1. This is an appeal against the order of the District Judge of Ratnagiri reversing the order of the Subordinate Judge of Deorukh in Miscellaneous Application No. 29 of 1939 and allowing the application of an assignee of a decree-holder to have the assignment recorded and for leave to execute the decree.
2. One Murari obtained a decree in Suit No. 102 of 1935 against the opponents on March. 29, 1935, and he thereby obtained a declaration, that he was the owner of 2 1/3 pies share in the taxim out of dhada No. 48 in the village of Angavali and that he was also entitled to Rs. 150 for the unpaid purchase money and to Rs. 226-7-5 for half the costs of the suit. On November 1, 1938, he assigned his right under the decree for the recovery of Rs. 150 for the unpaid purchase money and for the costs to one Rajaram who filed the present Miscellaneous Application No. 29 of 1939, 'In a subsequent suit, No. 317 of 1935, for partition to which Murari was a party no share was assigned to Murari. Thereupon Rajaram the assignee from the original decree-holder Murari filed the present application for recording the assignment and for leave to execute the decree. The application was purported to be made under Order XXI, Rule 16, of the Civil Procedure Code. The executing Court was of opinion that such an application was not competent, following the judgment of the Calcutta High Court in Radha Nath Das v. Produmna Kumar Sarkar  3 Cal 825. On merits the Court held that the darkhastdar being a transferee of a part of the decree was not entitled to execute the portion transferred to him. On both these grounds the application was dismissed. The assignee thereupon filed an appeal in the District Court of Ratnagiri, and the learned District Judge who heard the appeal held that in effect the applicant was a transferee of the whole of the decree and therefore could maintain the application. It does not appear on. record whether the question as to the maintainability of the application was argued before the learned District Judge, but having regard to the fact that the learned District Judge allowed the application, the objection does not appear to have been pressed before him. Accordingly the learned District Judge reversed the order of the lower Court and directed that the assignment should be recorded and the applicant granted leave to execute the decree in Regular Suit No. 102 of 1935 as an assignee. It is against that order that the judgment-debtors have come in appeal.
3. With regard to the point regarding the validity of the assignment, it seems to us that the view taken by the learned District Judge is correct. The assignment was in effect of the whole of the executable part of the decree. The decree contained a declaration of Murari's right to a share in the taxim and enabled him to recover Rs. 150 as part of the unpaid purchase money and costs. In transferring his right to the darkhastdar with respect to Rs. 150 and costs, the decree-holder has in effect assigned the whole of his decree so far as it was executable. In fact in the suit for partition, No. 317 of 1935, Murari was not assigned any share in the taxim. In our opinion, therefore, the objection based on the assignment of the decree being irregular fails.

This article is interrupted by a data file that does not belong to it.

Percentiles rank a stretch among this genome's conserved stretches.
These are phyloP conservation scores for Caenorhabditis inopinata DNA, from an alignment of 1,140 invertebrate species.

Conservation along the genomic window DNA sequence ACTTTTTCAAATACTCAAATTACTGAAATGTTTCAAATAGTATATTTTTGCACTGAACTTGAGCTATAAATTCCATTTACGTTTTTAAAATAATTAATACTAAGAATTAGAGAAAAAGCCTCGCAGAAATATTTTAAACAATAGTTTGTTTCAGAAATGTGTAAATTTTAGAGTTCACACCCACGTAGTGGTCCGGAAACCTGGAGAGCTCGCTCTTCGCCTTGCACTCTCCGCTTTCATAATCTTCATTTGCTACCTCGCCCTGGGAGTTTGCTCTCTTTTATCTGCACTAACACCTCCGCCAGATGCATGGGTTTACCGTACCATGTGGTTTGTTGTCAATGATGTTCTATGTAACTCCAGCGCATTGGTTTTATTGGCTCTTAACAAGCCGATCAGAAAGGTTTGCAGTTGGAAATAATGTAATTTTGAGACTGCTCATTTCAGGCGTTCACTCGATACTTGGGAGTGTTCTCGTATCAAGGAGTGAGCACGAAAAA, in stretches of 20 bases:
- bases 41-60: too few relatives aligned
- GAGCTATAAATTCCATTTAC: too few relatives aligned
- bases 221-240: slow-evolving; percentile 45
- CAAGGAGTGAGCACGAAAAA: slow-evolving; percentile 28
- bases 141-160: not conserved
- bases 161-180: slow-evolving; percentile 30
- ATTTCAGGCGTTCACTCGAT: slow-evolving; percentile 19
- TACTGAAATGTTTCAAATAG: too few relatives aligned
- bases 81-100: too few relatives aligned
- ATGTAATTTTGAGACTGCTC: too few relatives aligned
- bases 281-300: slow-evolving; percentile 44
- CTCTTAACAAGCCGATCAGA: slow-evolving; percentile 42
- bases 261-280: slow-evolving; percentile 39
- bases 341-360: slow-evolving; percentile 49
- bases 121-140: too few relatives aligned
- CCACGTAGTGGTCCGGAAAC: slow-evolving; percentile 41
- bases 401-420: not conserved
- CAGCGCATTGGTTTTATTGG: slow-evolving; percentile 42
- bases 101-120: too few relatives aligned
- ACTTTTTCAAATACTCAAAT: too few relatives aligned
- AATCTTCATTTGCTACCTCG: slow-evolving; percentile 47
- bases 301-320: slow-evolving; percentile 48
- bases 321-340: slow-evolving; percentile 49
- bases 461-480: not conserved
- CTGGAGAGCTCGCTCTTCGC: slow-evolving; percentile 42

4. As regards the other point, it has been contended by Mr. Walavalkar that the assignee Rajaram did not in fact apply for execution but merely asked that the assignment should be recorded and that he should be granted leave to execute the decree. It is argued that such an application is not competent and is not contemplated by the Civil Procedure Code. Order XXI, Rule 16, says that where a decree is transferred by assignment in writing or by operation of law, the transferee may apply for execution of the decree to the Court which passed it, and the decree may be executed in the same manner and subject to the same conditions as if the application were made by such decree-holder. It was argued by Mr. Walavalkar that there is nothing in Order XXI of the Civil Procedure Code which entitles an assignee of a decree to come to the Court and merely ask that his assignment should be recognised and that he should be granted leave to file execution proceedings. He relied in this connection on the judgment of the Calcutta High Court in Radha Nath Das v. Produmna Kumar Sarkar, in which the learned Judge held that Order XXI, Rule 16, of the Code, nowhere provides for an application to record an assignment or for an application for leave to execute a decree by an assignee or for an application for substitution. Our attention has been invited to a ruling of this Court in Baijnath v. Binjraj (1036) 39 Bom. L.R. 540, in which Mr. Justice B. J. Wadia expressed the following view (p. 554) :
In my opinion the procedure to be followed in making an application under Order XXI, Rule 16, falls under two heads. The transferee must first apply for execution of the decree to the Court which passed it, and pray that the usual notice do issue. After the objections have been heard and the notice is made absolute, the decree may be executed by the transferee in the same manner and subject to the same conditions as if the application was made by a decree-holder. The transferee must then apply for execution of the decree under Order XXI, Rule 11, specifying the mode or modes in which the assistance of the Court is required.